The slumping economy has caused many Americans to depend on credit cards to survive. A real problem arises when the credit card bills are due and there’s no money to pay them.
Enter the debt collector.
According to the Federal Reserve, nearly one in 20 credit card accounts in the U.S. were delinquent, or more than 30 days past due, at the end of 2008. And when a credit card account becomes delinquent, debt collectors begin calling.
A recent Washington Post article provided some valuable tips consumers can use to protect their rights when debt collectors begin calling.
In Debt? You Make the First Call
Financial experts recommend calling creditors first if you’re having a problem paying bills on time.
If you call them before they call you, you may be able to negotiate a lower interest rate and/or get fees waived or reduced
Avoid Debt Collection Companies: Don’t Ignore Your Creditors
If you don’t take the opportunity to call the creditor before they start calling you, it’s not a good idea to ignore them.
If an account is more than 90 days past due, the lender may have a third-party debt collection agency step in and attempt to collect the debt.
Consumers should realize that the federal Fair Debt Collection Practices Act provides protection for consumers by restricting the actions of third-party debt collectors.
However, this law does not apply to the original creditor and if a debt is sold to another company, the law regards the new owner as an original creditor.
Credit card companies have fewer restrictions when contacting debtors, but are generally more reasonable and pleasant when dealing with consumers. These companies usually wish to keep their customers, if at all possible.
If the account is turned over to a debt collection company, it’s usually much harder for the debtor to work out a solution.
Don’t Lie About the Debt, But Don’t Acknowledge It Either
While it’s not a good idea to dodge or ignore calls from debt collectors, there are things experts say debtors shouldn’t say.
For example, some experts tell debtor to not lie, but to also not specifically acknowledge owing the debt.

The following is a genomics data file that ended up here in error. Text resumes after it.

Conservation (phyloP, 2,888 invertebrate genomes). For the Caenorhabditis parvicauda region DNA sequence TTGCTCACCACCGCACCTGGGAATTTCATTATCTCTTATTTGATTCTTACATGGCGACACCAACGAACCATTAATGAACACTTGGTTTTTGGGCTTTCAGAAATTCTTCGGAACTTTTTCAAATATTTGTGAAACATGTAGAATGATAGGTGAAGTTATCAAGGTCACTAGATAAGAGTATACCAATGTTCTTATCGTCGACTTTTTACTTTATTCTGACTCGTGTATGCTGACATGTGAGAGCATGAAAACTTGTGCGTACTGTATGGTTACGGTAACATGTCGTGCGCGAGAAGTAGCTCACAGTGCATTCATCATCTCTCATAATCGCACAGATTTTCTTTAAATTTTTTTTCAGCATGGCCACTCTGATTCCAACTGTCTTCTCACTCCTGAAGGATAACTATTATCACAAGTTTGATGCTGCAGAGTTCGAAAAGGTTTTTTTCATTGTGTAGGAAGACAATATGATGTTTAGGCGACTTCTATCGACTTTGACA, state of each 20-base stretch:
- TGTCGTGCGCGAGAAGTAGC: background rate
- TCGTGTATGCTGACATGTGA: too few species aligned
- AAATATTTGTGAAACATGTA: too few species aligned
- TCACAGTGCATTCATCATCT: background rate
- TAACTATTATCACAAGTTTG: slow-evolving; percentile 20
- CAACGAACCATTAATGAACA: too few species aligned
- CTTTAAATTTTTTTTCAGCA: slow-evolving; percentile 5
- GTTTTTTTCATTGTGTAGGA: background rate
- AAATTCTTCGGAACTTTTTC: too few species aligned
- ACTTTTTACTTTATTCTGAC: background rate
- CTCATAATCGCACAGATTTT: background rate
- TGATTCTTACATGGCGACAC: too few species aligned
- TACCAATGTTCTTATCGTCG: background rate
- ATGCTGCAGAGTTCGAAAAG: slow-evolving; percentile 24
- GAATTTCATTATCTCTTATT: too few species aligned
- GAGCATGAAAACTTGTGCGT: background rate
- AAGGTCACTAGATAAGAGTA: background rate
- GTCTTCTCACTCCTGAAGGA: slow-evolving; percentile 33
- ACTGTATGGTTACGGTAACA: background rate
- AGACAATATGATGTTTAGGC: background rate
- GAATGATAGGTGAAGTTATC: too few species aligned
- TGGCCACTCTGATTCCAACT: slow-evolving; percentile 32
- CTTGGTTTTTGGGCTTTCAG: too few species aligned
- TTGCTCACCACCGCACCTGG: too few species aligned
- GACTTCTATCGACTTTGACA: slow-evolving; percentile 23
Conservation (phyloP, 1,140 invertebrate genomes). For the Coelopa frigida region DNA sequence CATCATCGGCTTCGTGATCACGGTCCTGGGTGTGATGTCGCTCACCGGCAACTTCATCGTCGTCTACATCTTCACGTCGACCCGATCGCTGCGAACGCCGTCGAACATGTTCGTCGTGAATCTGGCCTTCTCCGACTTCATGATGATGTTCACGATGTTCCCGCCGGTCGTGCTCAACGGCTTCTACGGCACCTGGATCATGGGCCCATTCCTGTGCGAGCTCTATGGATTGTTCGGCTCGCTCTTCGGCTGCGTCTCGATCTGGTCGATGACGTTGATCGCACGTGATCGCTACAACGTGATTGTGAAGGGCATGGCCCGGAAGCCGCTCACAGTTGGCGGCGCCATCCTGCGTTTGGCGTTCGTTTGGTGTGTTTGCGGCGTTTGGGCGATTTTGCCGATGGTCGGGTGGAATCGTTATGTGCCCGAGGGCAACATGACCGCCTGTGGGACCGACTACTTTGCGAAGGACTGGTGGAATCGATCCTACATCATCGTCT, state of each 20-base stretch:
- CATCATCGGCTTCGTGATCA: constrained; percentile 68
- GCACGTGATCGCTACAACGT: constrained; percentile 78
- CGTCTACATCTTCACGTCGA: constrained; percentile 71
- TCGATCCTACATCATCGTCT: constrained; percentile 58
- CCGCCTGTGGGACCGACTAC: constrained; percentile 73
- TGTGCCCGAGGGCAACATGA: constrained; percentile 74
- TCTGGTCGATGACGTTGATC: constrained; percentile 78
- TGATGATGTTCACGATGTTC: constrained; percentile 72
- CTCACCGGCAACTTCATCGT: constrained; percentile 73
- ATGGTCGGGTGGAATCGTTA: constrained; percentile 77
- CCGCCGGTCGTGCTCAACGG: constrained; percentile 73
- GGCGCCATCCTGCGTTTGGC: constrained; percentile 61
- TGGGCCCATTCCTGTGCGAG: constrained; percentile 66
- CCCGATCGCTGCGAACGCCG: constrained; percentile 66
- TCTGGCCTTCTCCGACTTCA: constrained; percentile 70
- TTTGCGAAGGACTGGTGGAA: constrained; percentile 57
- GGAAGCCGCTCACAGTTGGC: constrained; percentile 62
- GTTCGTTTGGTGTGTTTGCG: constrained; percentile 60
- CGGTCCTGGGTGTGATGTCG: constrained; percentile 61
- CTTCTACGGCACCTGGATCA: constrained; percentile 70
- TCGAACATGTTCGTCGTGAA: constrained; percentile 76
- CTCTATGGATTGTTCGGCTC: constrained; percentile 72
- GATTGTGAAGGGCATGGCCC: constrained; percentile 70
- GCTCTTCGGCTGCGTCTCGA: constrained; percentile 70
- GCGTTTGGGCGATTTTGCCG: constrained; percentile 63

Keep in mind that you’re not required to speak with debt collectors and you may terminate a phone call at any time.
Don’t Agree to Unrealistic Repayment Plans
Debtors should never agree to a payment plan that can't be managed. If you agree to a payment plan, the payments should be made according to the agreement.
Don’t Provide Personal Information
You should never provide personal financial information to a debt collector.
Some debt collectors ask for debtor's bank account numbers and routing numbers, but this information should not be provided.
Gail Cunningham of the National Foundation for Credit Counseling warns that this type of information could be used to garnish a bank account if the collector gets a judgment against you.
Know Your Debt Collector
Consumers should collect detailed information from any debt collector who calls.
Collection agencies may attempt to hide their identities, so start by trying to get the name and address of the debt collection agency from the caller.
Under the federal debt collection act, you must send a written request for the debt collector to stop calling. Verbal requests are generally ignored.
Verify the Debt
Debtors should also demand verification of the debt.
The law gives debtors the right to request and review documentation of the debt. If a debt has been resold several times, the debt collector may be unable to provide proof of the debt.
The Protection of a Bankruptcy Lawyer
If a debt collector threatens court action, it may signal that it’s a good idea for a consumer to contact a bankruptcy lawyer.
If a debtor has a lawyer, debt collectors may only attempt to contact them through their lawyer.
If a debtor winds up filing bankruptcy, an automatic stay is issued and all collection activity must stop immediately—that means no more calls, no more letters, no more contact. Period.